Eco-friendly construction is no longer exclusively the jurisdiction of iconoclastic clients or small, hippie-run companies. As the housing market has recovered, the industry has lured talent from every sector and is now growing at a rapid clip--sealing its place on our list of the top industries of 2014. According to the U.S. Green Building Council, total revenue across the industry should grow to $245 billion by 2016.
We asked three small companies in the green construction industry how they broke into the business and what they learned along the way. Here’s what they had to say:
Keep Costs Low
The first thing to know is this: No matter how good it may be for the environment, very few people are willing to "go green" if the alternative is cheaper. That’s especially true in the construction industry where, for commercial buildings, traditional methods could be millions of dollars cheaper.
Ann Hand, CEO of Project Frog, learned that lesson the hard way. When she joined the company in 2009, taking over from its founders, Project Frog’s iconic modular buildings only came in one shape and size and were substantially more expensive than the alternative. But, in terms of green benefits, the buildings featured plenty of natural light, which both cut down on artificial lighting and provided warmth during daytime (i.e., peak) hours. And because they were manufactured off-site they almost completely eliminated waste from the building process. What’s more, they could be constructed in a matter of days.
The design earned Project Frog accolades and extensive media coverage, and the company landed deals with schools and healthcare providers.
Still, Hand had trouble scaling. "No matter how excited people were about this new green building, they'd say, 'My budget! My budget!'" she says.
So Hand scrapped the original building design and began prototyping a new model that could not only come in a variety of shapes but would actually be cheaper to build than traditional construction.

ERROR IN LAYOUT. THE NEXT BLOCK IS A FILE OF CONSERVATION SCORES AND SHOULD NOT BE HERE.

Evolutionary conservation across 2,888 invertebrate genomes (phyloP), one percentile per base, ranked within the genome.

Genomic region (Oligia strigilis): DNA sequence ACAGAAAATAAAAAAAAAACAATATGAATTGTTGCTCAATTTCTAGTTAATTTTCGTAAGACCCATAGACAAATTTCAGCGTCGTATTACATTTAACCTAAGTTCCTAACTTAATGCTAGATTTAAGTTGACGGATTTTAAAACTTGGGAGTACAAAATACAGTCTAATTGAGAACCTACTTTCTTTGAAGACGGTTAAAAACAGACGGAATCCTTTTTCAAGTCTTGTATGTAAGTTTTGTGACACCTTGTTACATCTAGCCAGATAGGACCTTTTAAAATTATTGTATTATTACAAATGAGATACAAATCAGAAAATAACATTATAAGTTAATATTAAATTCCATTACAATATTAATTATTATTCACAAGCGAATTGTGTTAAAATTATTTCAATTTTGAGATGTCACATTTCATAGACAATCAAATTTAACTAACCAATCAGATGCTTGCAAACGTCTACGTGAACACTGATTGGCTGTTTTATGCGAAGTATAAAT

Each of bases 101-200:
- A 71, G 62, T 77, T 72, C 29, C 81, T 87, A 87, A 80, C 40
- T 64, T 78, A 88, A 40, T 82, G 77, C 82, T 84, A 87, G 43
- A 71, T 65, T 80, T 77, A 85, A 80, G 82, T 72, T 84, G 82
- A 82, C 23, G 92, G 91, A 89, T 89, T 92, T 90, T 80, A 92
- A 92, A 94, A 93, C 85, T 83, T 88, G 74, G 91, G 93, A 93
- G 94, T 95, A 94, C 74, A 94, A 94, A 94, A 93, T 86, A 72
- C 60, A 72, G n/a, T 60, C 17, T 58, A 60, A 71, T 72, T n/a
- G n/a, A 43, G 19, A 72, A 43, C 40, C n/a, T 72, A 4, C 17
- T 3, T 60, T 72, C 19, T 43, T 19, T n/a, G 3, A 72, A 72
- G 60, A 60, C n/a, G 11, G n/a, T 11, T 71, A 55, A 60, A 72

Ultimately, Project Frog’s team--which consists of architects, engineers, energy specialists, and even consumer product designers--developed a system that’s about 30 percent cheaper than traditional construction while also being 60 percent more energy efficient than California’s stringent building codes require. In 2013, Project Frog won contracts for 25 buildings. This year, that number will increase to 40.
"We always say we're better, greener, faster, and affordable. What we're finding is affordability is really number one. Speed is number two," says Hand. "Everyone gets excited about green construction, but we have to hit on cost first, or we'r out of the game."
Follow the Money
An early pioneer of the green building industry, Robert Politzer launched GreenStreet the same year that LEED certification was born. And, as with most early adopters, it was tough getting the business off the ground. He started with a single renovation on Manhattan's aptly named Greene Street, and grew from there.
But Politzer soon realized he had an even bigger problem: As a contractor working with developers to renovate buildings, he was passing the majority of the profit on to the developers who hired him. To really thrive in this industry, he realized, he would need to become a developer, too.
That required him to deepen his financial connections, because it’s tough if not impossible to get a bank loan for 100 percent of a project's costs. Typically, developers tap private equity groups. "This equity gap is what separates developers from non-developers. If you can't get extra capital, you cannot be a developer," Politzer says.
Meanwhile, to maintain cash flow, GreenStreet is continuing to build for other developers even as it works to become both a developer and a builder. "It's not easy being green," he says. "But I'm very happy to know that the struggles I went though were at least based on the future, and that this is where the industry is going. I was right about that."
Become an Expert
The trouble with the construction industry is it somehow manages to be both remarkably fragmented and dominated by a few major incumbents. In other words, it's hard for a new entrant to get noticed, let alone hired.
When Stephen Ellis and his co-founder Grant Castillow launched MyGreenBuildings, a luxury residential green building company, he started with his own home, vowing to make it the greenest home in Florida. When the renovation was complete, Ellis began to give tours to members of the community (not to mention the American Institute of Architects and local master gardeners groups) to show off his handiwork.
"A lot of what we did to break into the marketplace was to create a marketplace," he says.
Building a name in the region was critical to the company's early success, but so was Ellis's commitment to reinvesting every penny earned back into the business. Ellis went without a salary for the first three years, instead spending that money on experienced project managers who could help establish the company's reputation for broad expertise in all things green.
"You've got to invest heavily and figure out how to have far more financial stamina than you might predict," he says. "You've got to hire the best people. Even if you can't afford them, figure out a way."